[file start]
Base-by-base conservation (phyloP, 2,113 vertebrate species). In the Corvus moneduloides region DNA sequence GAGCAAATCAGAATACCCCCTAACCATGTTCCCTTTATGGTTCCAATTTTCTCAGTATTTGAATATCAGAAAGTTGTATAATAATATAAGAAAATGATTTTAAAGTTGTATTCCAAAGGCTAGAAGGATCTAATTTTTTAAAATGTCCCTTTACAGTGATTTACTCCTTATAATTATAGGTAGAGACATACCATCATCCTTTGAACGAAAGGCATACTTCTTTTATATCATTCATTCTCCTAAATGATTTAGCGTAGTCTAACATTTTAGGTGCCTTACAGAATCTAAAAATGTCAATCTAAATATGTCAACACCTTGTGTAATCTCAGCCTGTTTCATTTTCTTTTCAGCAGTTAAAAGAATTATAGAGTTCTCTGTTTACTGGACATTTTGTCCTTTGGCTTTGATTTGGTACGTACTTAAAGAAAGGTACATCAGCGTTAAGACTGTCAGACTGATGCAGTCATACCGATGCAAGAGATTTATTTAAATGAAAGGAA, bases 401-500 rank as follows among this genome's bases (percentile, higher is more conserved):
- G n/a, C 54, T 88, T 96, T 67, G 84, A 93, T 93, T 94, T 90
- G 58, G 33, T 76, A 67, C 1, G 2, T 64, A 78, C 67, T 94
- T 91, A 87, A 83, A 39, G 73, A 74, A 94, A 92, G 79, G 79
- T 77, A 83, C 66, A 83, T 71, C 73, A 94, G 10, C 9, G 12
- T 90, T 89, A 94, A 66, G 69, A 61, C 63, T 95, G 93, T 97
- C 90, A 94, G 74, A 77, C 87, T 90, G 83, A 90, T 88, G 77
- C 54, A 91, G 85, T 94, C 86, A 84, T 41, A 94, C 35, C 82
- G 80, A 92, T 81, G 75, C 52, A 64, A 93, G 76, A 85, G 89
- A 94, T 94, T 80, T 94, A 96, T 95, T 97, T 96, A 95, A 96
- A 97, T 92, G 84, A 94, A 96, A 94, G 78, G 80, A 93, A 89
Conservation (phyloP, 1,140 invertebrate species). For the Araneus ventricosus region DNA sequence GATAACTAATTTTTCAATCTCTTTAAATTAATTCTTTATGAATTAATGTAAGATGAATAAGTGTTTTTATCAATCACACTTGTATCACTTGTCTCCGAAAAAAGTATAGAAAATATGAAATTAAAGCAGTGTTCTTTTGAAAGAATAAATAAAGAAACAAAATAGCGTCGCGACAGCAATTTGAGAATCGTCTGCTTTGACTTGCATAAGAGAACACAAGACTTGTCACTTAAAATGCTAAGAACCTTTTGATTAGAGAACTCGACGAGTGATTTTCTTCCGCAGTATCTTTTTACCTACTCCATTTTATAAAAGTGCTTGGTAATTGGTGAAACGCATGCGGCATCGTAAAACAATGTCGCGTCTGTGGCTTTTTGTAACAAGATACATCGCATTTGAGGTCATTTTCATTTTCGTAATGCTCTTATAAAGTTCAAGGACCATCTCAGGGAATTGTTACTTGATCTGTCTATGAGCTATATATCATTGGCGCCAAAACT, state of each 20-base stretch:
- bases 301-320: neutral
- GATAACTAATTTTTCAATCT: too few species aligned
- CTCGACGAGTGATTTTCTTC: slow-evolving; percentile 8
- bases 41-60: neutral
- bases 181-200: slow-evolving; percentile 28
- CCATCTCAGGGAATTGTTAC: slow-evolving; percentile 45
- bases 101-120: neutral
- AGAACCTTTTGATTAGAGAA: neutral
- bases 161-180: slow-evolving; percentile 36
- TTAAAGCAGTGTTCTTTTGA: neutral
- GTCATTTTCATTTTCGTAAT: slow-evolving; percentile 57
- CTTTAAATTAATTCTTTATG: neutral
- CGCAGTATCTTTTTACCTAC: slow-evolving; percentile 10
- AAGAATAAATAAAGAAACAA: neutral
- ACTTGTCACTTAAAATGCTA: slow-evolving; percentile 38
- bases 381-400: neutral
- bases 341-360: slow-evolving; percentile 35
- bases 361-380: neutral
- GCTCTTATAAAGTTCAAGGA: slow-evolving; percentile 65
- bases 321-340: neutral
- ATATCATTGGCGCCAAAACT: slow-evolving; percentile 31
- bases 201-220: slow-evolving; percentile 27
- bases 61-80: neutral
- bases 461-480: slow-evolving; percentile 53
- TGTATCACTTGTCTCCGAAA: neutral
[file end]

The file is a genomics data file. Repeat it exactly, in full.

Base-by-base conservation (phyloP, 2,113 vertebrate species). In the Corvus moneduloides region DNA sequence GAGCAAATCAGAATACCCCCTAACCATGTTCCCTTTATGGTTCCAATTTTCTCAGTATTTGAATATCAGAAAGTTGTATAATAATATAAGAAAATGATTTTAAAGTTGTATTCCAAAGGCTAGAAGGATCTAATTTTTTAAAATGTCCCTTTACAGTGATTTACTCCTTATAATTATAGGTAGAGACATACCATCATCCTTTGAACGAAAGGCATACTTCTTTTATATCATTCATTCTCCTAAATGATTTAGCGTAGTCTAACATTTTAGGTGCCTTACAGAATCTAAAAATGTCAATCTAAATATGTCAACACCTTGTGTAATCTCAGCCTGTTTCATTTTCTTTTCAGCAGTTAAAAGAATTATAGAGTTCTCTGTTTACTGGACATTTTGTCCTTTGGCTTTGATTTGGTACGTACTTAAAGAAAGGTACATCAGCGTTAAGACTGTCAGACTGATGCAGTCATACCGATGCAAGAGATTTATTTAAATGAAAGGAA, bases 401-500 rank as follows among this genome's bases (percentile, higher is more conserved):
- G n/a, C 54, T 88, T 96, T 67, G 84, A 93, T 93, T 94, T 90
- G 58, G 33, T 76, A 67, C 1, G 2, T 64, A 78, C 67, T 94
- T 91, A 87, A 83, A 39, G 73, A 74, A 94, A 92, G 79, G 79
- T 77, A 83, C 66, A 83, T 71, C 73, A 94, G 10, C 9, G 12
- T 90, T 89, A 94, A 66, G 69, A 61, C 63, T 95, G 93, T 97
- C 90, A 94, G 74, A 77, C 87, T 90, G 83, A 90, T 88, G 77
- C 54, A 91, G 85, T 94, C 86, A 84, T 41, A 94, C 35, C 82
- G 80, A 92, T 81, G 75, C 52, A 64, A 93, G 76, A 85, G 89
- A 94, T 94, T 80, T 94, A 96, T 95, T 97, T 96, A 95, A 96
- A 97, T 92, G 84, A 94, A 96, A 94, G 78, G 80, A 93, A 89
Conservation (phyloP, 1,140 invertebrate species). For the Araneus ventricosus region DNA sequence GATAACTAATTTTTCAATCTCTTTAAATTAATTCTTTATGAATTAATGTAAGATGAATAAGTGTTTTTATCAATCACACTTGTATCACTTGTCTCCGAAAAAAGTATAGAAAATATGAAATTAAAGCAGTGTTCTTTTGAAAGAATAAATAAAGAAACAAAATAGCGTCGCGACAGCAATTTGAGAATCGTCTGCTTTGACTTGCATAAGAGAACACAAGACTTGTCACTTAAAATGCTAAGAACCTTTTGATTAGAGAACTCGACGAGTGATTTTCTTCCGCAGTATCTTTTTACCTACTCCATTTTATAAAAGTGCTTGGTAATTGGTGAAACGCATGCGGCATCGTAAAACAATGTCGCGTCTGTGGCTTTTTGTAACAAGATACATCGCATTTGAGGTCATTTTCATTTTCGTAATGCTCTTATAAAGTTCAAGGACCATCTCAGGGAATTGTTACTTGATCTGTCTATGAGCTATATATCATTGGCGCCAAAACT, state of each 20-base stretch:
- bases 301-320: neutral
- GATAACTAATTTTTCAATCT: too few species aligned
- CTCGACGAGTGATTTTCTTC: slow-evolving; percentile 8
- bases 41-60: neutral
- bases 181-200: slow-evolving; percentile 28
- CCATCTCAGGGAATTGTTAC: slow-evolving; percentile 45
- bases 101-120: neutral
- AGAACCTTTTGATTAGAGAA: neutral
- bases 161-180: slow-evolving; percentile 36
- TTAAAGCAGTGTTCTTTTGA: neutral
- GTCATTTTCATTTTCGTAAT: slow-evolving; percentile 57
- CTTTAAATTAATTCTTTATG: neutral
- CGCAGTATCTTTTTACCTAC: slow-evolving; percentile 10
- AAGAATAAATAAAGAAACAA: neutral
- ACTTGTCACTTAAAATGCTA: slow-evolving; percentile 38
- bases 381-400: neutral
- bases 341-360: slow-evolving; percentile 35
- bases 361-380: neutral
- GCTCTTATAAAGTTCAAGGA: slow-evolving; percentile 65
- bases 321-340: neutral
- ATATCATTGGCGCCAAAACT: slow-evolving; percentile 31
- bases 201-220: slow-evolving; percentile 27
- bases 61-80: neutral
- bases 461-480: slow-evolving; percentile 53
- TGTATCACTTGTCTCCGAAA: neutral